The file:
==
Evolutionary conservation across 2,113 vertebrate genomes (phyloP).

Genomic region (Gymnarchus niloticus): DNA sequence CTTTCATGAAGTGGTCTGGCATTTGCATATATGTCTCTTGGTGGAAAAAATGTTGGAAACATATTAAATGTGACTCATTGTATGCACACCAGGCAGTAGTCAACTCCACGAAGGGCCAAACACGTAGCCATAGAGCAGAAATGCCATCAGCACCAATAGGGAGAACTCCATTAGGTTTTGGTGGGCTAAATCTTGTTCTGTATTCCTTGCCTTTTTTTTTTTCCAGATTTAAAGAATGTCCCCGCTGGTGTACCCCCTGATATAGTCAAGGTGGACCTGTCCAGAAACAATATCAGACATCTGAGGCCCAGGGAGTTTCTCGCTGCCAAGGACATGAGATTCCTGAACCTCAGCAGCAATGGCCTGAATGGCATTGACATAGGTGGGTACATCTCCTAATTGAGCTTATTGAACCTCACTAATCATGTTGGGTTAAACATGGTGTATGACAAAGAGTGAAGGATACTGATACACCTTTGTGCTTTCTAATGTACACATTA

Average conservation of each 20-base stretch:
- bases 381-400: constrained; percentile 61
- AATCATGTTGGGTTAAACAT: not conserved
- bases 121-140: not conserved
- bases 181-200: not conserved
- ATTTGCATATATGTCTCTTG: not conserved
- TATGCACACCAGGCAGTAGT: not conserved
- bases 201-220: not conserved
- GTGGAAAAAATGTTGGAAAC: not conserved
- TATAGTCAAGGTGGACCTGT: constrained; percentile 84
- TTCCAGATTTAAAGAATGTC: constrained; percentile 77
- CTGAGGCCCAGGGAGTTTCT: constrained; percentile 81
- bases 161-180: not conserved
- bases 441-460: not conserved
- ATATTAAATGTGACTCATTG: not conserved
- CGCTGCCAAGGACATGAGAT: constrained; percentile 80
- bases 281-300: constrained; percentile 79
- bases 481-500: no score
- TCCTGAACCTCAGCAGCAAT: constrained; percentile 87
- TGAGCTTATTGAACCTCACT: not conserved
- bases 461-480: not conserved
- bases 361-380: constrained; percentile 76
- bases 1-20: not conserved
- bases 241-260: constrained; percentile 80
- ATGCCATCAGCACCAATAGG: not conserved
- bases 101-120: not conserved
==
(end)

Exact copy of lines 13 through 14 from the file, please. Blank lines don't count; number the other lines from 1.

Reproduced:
- TTCCAGATTTAAAGAATGTC: constrained; percentile 77
- CTGAGGCCCAGGGAGTTTCT: constrained; percentile 81